Doug Varone and Dancers

May 16, 2007

Doug Varone and Dancers

BAM Harvey Theater, NYC

May 16-19, 2007

Reviewed by Eva Yaa Asantewaa

In a post-performance talk about Dense Terrain at BAM Harvey, Doug Varone avoided interpreting this new dance and invited each viewer to find his or her own path through its thickets. Nevertheless, Dense Terrain has a whopper of an elephant-in-the-living-room in the person of Scottish actor Anthony Cochrane.

    Large, bearded Cochrane looms in Varone’s video, which runs behind the live dancing, his character filling the white walls and floor of Varone’s tiny SoHo apartment with black, indecipherable calligraphy. He performs arcane gestures and emits squeaks and babble (actually words from old and obscure languages). He’s like an undiscovered outsider artist—a Henry Darger—except that now we have penetrated his dense (dance?) terrain. Varone’s 20th anniversary showpiece is 75 minutes of dance theater so congested, claustrophobic, and visceral it makes the skin crawl and the breath labored.

    Nathan Larson’s sensitive score starts with a heartbeat rhythm and the sound of chanting voices as the video presents us with a close-up of Cochrane’s lips stretched stage-wide. On stage, Eddie Taketa flits and scampers amid a stark forest of grey metal chairs. Other dancers in drab costumes emerge on stage or in the video as slippery, faint apparitions. Allen Moyer’s sets and Jane Cox’s lighting create shifting spaces that alternately constrict and unsettle the stage environment. Video and live action split the viewers’ attention. Patches of live dancing, here and there, also compete to be noticed. The sensational, aggressive choreography, rendered by Varone’s acclaimed ensemble, commits to no one pattern or direction. It’s all melting and slippage, fast forwards and reversals, propulsion and repulsion performed with the high-strung intensity one senses beneath Varone’s own thoughtful persona.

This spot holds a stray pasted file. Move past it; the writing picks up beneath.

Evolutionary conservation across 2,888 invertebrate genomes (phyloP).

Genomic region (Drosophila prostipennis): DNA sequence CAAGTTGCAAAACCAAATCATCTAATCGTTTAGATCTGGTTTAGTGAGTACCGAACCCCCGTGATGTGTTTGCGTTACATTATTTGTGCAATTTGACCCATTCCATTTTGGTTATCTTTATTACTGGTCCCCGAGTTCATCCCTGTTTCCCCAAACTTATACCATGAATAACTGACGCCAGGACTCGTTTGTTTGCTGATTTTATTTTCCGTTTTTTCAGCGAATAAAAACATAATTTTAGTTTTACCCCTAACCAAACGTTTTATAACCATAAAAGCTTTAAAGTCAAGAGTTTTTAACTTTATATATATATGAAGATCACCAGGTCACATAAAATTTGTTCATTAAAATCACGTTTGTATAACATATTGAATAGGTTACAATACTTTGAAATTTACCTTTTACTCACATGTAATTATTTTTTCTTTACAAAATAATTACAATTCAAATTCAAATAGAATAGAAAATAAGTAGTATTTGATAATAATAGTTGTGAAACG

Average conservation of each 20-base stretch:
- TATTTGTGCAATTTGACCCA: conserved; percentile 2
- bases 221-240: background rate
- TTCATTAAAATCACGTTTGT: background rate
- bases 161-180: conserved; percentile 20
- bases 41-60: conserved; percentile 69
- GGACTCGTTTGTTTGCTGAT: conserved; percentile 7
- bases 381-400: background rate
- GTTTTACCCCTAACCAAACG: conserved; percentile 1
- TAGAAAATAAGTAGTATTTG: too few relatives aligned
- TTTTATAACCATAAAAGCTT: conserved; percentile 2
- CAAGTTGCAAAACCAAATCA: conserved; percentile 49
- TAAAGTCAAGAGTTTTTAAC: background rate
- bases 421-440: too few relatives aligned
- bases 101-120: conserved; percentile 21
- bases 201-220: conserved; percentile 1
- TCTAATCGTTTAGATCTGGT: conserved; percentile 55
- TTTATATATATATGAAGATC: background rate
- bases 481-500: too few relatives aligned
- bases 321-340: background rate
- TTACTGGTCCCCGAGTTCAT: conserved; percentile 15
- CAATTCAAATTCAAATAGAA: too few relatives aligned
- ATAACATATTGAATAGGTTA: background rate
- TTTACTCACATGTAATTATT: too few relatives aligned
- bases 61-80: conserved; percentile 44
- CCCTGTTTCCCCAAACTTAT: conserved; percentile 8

But dancers sometimes quietly align like earnest students intent upon their master Cochrane’s every utterance. Do they exist, independent of his psyche? The question lingers.

    Cochrane’s character finally appeared onstage—stripped of aesthetic distance, revealed under bright light. Alone, enclosed—like any denizen of the theater—by three walls, he paddled on all fours, twitched, yelped, and generally displayed profound mental disturbance. Some audience members bailed out.

    But Varone also gives his artist elements of focused, elevating beauty, having Cochrane intone, with sweet innocence, what sounds like a Slavic anthem or hymn, or humbly take a seat at the rear of an orderly formation of dancers. The terrain, if as yet untamed, settles into momentary peace.